Pop Culture

Netflix inks ‘very long-term’ deal for Vancouver production hub

If you’re the kind of Canadian viewer who notices when Vancouver shows up in a TV series, get ready to be spotting it more often.

Streaming giant Netflix has inked a “very long-term” deal with a Burnaby production centre to make the Lower Mainland one of its three international content hubs.

Terms of the deal with the Canadian Motion Picture Park have not been released, but CMPP principal Marjorie Poore told Global News it will see the company lease seven of its 18 film stages.

READ MORE: ‘Hollywood North’ workers from outside Canada will be required to quarantine for 14 days once back in B.C.

The massive property, located between Marine Drive and the Fraser River, covers 25 acres, with studios ranging between 12,000 and 40,000 square feet.

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“It was a great fit for Netflix because they’re going to pick facilities that help them accomplish their goal of producing great shows,” Poore said Friday.

“It  means we’ve got a tremendous depth of talent in every area.”

Click to play video 'Hollywood North gets boost from streaming giant'

Hollywood North gets boost from streaming giant

Hollywood North gets boost from streaming giant

While the deal secures longtime stability for Netflix in the Lower Mainland, it’s far from the company’s first foray into the region.

In recent years, the company produced Altered Carbon, Lost in Space, The Chilling Adventures of Sabrina and other titles in Vancouver.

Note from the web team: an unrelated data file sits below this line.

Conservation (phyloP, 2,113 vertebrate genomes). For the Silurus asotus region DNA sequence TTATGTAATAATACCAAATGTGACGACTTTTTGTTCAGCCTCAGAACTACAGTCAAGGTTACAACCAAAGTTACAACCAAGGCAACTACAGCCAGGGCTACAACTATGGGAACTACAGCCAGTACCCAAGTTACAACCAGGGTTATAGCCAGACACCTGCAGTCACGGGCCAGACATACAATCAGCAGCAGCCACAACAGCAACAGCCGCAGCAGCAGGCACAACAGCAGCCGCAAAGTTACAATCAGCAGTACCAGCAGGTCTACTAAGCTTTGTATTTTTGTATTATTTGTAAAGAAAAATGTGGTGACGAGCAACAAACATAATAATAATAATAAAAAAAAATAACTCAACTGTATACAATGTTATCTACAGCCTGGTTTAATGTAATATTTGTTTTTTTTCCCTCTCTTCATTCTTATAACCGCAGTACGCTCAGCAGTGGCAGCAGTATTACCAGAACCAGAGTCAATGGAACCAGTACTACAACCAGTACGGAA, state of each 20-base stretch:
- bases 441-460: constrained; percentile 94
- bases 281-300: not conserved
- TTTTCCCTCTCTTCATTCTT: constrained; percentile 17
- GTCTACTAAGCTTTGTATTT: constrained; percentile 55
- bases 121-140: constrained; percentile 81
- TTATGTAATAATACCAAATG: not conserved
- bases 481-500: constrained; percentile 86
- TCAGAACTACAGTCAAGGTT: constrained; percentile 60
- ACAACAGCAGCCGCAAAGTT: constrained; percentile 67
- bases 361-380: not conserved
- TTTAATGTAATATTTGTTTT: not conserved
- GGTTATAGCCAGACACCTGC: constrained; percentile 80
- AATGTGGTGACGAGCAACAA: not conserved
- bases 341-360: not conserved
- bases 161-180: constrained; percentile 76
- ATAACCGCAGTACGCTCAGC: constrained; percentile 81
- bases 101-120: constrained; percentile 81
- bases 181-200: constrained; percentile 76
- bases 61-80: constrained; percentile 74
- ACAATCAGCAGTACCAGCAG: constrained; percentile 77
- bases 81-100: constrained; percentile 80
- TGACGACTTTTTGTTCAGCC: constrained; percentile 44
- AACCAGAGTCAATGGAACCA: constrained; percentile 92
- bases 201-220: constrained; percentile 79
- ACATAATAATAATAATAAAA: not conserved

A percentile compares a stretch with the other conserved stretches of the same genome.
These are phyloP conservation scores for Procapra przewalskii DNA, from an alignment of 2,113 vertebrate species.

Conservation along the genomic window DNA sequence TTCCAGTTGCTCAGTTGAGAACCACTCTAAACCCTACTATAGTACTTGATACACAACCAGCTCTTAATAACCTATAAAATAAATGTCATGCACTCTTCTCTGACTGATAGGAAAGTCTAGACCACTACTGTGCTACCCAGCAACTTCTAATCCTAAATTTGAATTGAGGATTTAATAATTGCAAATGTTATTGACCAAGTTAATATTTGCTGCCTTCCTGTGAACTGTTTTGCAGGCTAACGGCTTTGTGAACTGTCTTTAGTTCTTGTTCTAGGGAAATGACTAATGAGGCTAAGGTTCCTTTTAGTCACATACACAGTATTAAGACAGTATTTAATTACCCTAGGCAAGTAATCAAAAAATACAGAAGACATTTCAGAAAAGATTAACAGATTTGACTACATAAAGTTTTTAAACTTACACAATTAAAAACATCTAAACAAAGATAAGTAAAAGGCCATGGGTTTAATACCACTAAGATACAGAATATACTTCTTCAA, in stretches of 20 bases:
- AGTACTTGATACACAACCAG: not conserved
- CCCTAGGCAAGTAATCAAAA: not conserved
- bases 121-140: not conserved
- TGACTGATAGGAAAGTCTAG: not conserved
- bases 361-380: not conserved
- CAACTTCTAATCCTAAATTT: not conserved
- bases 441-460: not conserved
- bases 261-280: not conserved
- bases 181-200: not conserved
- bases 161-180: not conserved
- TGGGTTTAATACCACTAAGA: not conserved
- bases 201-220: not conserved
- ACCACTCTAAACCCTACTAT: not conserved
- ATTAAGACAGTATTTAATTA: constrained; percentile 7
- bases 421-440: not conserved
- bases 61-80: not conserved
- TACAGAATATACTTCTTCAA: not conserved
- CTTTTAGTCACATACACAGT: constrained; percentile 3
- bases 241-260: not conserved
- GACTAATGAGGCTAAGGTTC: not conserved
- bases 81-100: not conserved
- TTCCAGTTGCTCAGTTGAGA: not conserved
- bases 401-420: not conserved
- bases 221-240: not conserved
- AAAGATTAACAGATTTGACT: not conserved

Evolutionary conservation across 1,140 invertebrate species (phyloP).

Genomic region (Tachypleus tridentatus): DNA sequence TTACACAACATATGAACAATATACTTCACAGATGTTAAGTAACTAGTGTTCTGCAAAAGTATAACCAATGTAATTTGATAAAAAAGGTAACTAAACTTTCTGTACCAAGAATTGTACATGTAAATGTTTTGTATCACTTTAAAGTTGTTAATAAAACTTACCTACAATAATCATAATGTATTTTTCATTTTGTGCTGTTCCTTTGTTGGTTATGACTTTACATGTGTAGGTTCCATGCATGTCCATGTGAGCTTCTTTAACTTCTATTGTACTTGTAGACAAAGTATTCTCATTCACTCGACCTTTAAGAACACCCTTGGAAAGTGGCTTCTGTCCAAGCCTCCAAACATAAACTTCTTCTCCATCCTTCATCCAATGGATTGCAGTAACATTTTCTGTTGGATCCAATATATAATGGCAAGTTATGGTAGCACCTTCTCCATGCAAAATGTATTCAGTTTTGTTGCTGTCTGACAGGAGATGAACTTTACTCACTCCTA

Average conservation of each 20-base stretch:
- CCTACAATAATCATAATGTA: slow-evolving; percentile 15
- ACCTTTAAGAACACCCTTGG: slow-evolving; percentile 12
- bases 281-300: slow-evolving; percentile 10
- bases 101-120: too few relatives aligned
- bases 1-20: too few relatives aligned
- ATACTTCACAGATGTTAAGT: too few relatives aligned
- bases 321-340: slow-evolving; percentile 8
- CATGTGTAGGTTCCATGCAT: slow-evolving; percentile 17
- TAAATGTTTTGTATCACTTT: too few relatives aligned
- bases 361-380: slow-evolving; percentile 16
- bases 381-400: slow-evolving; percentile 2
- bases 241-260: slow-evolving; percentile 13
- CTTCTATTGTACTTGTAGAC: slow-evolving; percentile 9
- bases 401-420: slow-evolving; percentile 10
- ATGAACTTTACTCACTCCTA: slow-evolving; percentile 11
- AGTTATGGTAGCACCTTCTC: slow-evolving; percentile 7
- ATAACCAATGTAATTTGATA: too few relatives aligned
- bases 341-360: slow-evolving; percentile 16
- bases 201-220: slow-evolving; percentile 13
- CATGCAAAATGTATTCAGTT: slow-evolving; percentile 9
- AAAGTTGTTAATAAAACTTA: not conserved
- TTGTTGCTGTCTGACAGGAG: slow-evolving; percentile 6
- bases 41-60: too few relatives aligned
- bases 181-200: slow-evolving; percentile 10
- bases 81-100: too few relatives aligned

Read more:
‘The actors are the most vulnerable’: Filming on two Vancouver-shot TV shows to resume in July

The deal will be good news for local film workers, according to casting directors Catherine Falcon and Bim Narine.

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“The streaming services are getting bigger and bigger and they’re wanting to create more and more content. And the fact that they’re wanting to create content here … is a really big deal,” Narine said.

Click to play video 'B.C. film industry hoping to bounce back after coronavirus closure'

B.C. film industry hoping to bounce back after coronavirus closure

B.C. film industry hoping to bounce back after coronavirus closure

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Falcon said with quarantine requirements on U.S. actors entering Canada during the pandemic, it could also mean more work for local actors.

“It’s a very good sign. It will bring a lot of additional industry to us,” she said.

“We have Lifetime and we have Hallmark and Netflix and so many big studio productions happening here, so it’s a great opportunity for everyone.”

The Canadian Motion Picture Park says the first productions to get underway at the new Netflix hub will be an untitled Sandra Bullock project, and the Supernatural horror series Midnight Mass.

With files from Aaron McArthur

© 2020 Global News, a division of Corus Entertainment Inc.

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